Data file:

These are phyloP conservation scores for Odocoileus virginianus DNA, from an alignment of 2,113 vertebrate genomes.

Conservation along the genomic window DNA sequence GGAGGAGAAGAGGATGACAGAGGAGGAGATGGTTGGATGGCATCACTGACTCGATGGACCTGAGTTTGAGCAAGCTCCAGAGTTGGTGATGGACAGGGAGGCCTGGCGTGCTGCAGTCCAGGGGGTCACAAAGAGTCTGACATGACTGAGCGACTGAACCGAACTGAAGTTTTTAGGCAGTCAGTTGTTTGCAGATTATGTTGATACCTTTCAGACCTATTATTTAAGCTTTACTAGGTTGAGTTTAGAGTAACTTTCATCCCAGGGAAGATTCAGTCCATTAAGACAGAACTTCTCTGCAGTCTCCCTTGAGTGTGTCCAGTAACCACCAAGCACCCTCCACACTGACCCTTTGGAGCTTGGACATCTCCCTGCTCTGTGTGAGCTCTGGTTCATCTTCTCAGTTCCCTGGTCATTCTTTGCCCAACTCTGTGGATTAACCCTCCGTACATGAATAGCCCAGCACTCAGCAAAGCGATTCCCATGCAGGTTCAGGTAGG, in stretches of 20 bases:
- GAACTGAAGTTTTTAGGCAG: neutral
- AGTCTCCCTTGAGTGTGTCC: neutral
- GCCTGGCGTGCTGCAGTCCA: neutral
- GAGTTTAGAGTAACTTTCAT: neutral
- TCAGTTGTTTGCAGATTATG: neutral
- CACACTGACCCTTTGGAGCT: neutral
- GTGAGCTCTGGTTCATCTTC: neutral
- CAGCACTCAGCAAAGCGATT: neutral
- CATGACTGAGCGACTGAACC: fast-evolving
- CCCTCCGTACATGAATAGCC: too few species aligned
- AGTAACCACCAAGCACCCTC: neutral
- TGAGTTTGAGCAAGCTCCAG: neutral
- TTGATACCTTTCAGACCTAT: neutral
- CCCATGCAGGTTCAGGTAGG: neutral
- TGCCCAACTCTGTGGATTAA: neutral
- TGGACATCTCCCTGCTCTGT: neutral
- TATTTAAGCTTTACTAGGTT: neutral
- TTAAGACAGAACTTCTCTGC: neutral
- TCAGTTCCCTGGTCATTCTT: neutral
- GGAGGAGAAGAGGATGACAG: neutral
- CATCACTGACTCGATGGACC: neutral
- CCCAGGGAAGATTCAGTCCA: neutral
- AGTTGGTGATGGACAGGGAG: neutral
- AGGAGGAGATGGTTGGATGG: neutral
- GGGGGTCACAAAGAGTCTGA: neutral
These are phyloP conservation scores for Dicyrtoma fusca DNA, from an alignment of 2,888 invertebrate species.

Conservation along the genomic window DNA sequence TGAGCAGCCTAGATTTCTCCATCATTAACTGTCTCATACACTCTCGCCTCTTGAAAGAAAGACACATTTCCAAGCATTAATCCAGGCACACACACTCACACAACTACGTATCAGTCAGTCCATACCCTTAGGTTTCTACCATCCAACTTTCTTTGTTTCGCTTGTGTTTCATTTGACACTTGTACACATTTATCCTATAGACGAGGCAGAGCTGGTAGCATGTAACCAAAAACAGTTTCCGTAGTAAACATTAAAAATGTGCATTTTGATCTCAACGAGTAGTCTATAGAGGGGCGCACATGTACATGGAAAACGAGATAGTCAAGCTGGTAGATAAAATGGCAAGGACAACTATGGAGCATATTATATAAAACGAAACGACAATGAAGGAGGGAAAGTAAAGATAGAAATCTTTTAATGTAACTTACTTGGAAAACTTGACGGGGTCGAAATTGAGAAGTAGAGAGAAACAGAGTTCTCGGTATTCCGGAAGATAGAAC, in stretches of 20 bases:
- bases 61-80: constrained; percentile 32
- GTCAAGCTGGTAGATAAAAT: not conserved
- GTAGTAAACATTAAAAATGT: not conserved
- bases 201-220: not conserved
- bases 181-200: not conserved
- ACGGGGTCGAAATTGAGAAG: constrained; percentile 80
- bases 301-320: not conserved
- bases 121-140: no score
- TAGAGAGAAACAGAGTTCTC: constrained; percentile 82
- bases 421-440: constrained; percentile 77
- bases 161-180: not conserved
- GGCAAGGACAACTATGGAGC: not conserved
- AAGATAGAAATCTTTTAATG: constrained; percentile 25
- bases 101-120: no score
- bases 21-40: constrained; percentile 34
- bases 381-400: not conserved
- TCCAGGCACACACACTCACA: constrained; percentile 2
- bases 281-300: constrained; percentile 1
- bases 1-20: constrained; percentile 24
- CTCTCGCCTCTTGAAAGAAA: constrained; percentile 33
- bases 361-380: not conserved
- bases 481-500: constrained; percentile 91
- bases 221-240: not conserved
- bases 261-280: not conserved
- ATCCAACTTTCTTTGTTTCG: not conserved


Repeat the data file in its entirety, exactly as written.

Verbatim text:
These are phyloP conservation scores for Odocoileus virginianus DNA, from an alignment of 2,113 vertebrate genomes.

Conservation along the genomic window DNA sequence GGAGGAGAAGAGGATGACAGAGGAGGAGATGGTTGGATGGCATCACTGACTCGATGGACCTGAGTTTGAGCAAGCTCCAGAGTTGGTGATGGACAGGGAGGCCTGGCGTGCTGCAGTCCAGGGGGTCACAAAGAGTCTGACATGACTGAGCGACTGAACCGAACTGAAGTTTTTAGGCAGTCAGTTGTTTGCAGATTATGTTGATACCTTTCAGACCTATTATTTAAGCTTTACTAGGTTGAGTTTAGAGTAACTTTCATCCCAGGGAAGATTCAGTCCATTAAGACAGAACTTCTCTGCAGTCTCCCTTGAGTGTGTCCAGTAACCACCAAGCACCCTCCACACTGACCCTTTGGAGCTTGGACATCTCCCTGCTCTGTGTGAGCTCTGGTTCATCTTCTCAGTTCCCTGGTCATTCTTTGCCCAACTCTGTGGATTAACCCTCCGTACATGAATAGCCCAGCACTCAGCAAAGCGATTCCCATGCAGGTTCAGGTAGG, in stretches of 20 bases:
- GAACTGAAGTTTTTAGGCAG: neutral
- AGTCTCCCTTGAGTGTGTCC: neutral
- GCCTGGCGTGCTGCAGTCCA: neutral
- GAGTTTAGAGTAACTTTCAT: neutral
- TCAGTTGTTTGCAGATTATG: neutral
- CACACTGACCCTTTGGAGCT: neutral
- GTGAGCTCTGGTTCATCTTC: neutral
- CAGCACTCAGCAAAGCGATT: neutral
- CATGACTGAGCGACTGAACC: fast-evolving
- CCCTCCGTACATGAATAGCC: too few species aligned
- AGTAACCACCAAGCACCCTC: neutral
- TGAGTTTGAGCAAGCTCCAG: neutral
- TTGATACCTTTCAGACCTAT: neutral
- CCCATGCAGGTTCAGGTAGG: neutral
- TGCCCAACTCTGTGGATTAA: neutral
- TGGACATCTCCCTGCTCTGT: neutral
- TATTTAAGCTTTACTAGGTT: neutral
- TTAAGACAGAACTTCTCTGC: neutral
- TCAGTTCCCTGGTCATTCTT: neutral
- GGAGGAGAAGAGGATGACAG: neutral
- CATCACTGACTCGATGGACC: neutral
- CCCAGGGAAGATTCAGTCCA: neutral
- AGTTGGTGATGGACAGGGAG: neutral
- AGGAGGAGATGGTTGGATGG: neutral
- GGGGGTCACAAAGAGTCTGA: neutral
These are phyloP conservation scores for Dicyrtoma fusca DNA, from an alignment of 2,888 invertebrate species.

Conservation along the genomic window DNA sequence TGAGCAGCCTAGATTTCTCCATCATTAACTGTCTCATACACTCTCGCCTCTTGAAAGAAAGACACATTTCCAAGCATTAATCCAGGCACACACACTCACACAACTACGTATCAGTCAGTCCATACCCTTAGGTTTCTACCATCCAACTTTCTTTGTTTCGCTTGTGTTTCATTTGACACTTGTACACATTTATCCTATAGACGAGGCAGAGCTGGTAGCATGTAACCAAAAACAGTTTCCGTAGTAAACATTAAAAATGTGCATTTTGATCTCAACGAGTAGTCTATAGAGGGGCGCACATGTACATGGAAAACGAGATAGTCAAGCTGGTAGATAAAATGGCAAGGACAACTATGGAGCATATTATATAAAACGAAACGACAATGAAGGAGGGAAAGTAAAGATAGAAATCTTTTAATGTAACTTACTTGGAAAACTTGACGGGGTCGAAATTGAGAAGTAGAGAGAAACAGAGTTCTCGGTATTCCGGAAGATAGAAC, in stretches of 20 bases:
- bases 61-80: constrained; percentile 32
- GTCAAGCTGGTAGATAAAAT: not conserved
- GTAGTAAACATTAAAAATGT: not conserved
- bases 201-220: not conserved
- bases 181-200: not conserved
- ACGGGGTCGAAATTGAGAAG: constrained; percentile 80
- bases 301-320: not conserved
- bases 121-140: no score
- TAGAGAGAAACAGAGTTCTC: constrained; percentile 82
- bases 421-440: constrained; percentile 77
- bases 161-180: not conserved
- GGCAAGGACAACTATGGAGC: not conserved
- AAGATAGAAATCTTTTAATG: constrained; percentile 25
- bases 101-120: no score
- bases 21-40: constrained; percentile 34
- bases 381-400: not conserved
- TCCAGGCACACACACTCACA: constrained; percentile 2
- bases 281-300: constrained; percentile 1
- bases 1-20: constrained; percentile 24
- CTCTCGCCTCTTGAAAGAAA: constrained; percentile 33
- bases 361-380: not conserved
- bases 481-500: constrained; percentile 91
- bases 221-240: not conserved
- bases 261-280: not conserved
- ATCCAACTTTCTTTGTTTCG: not conserved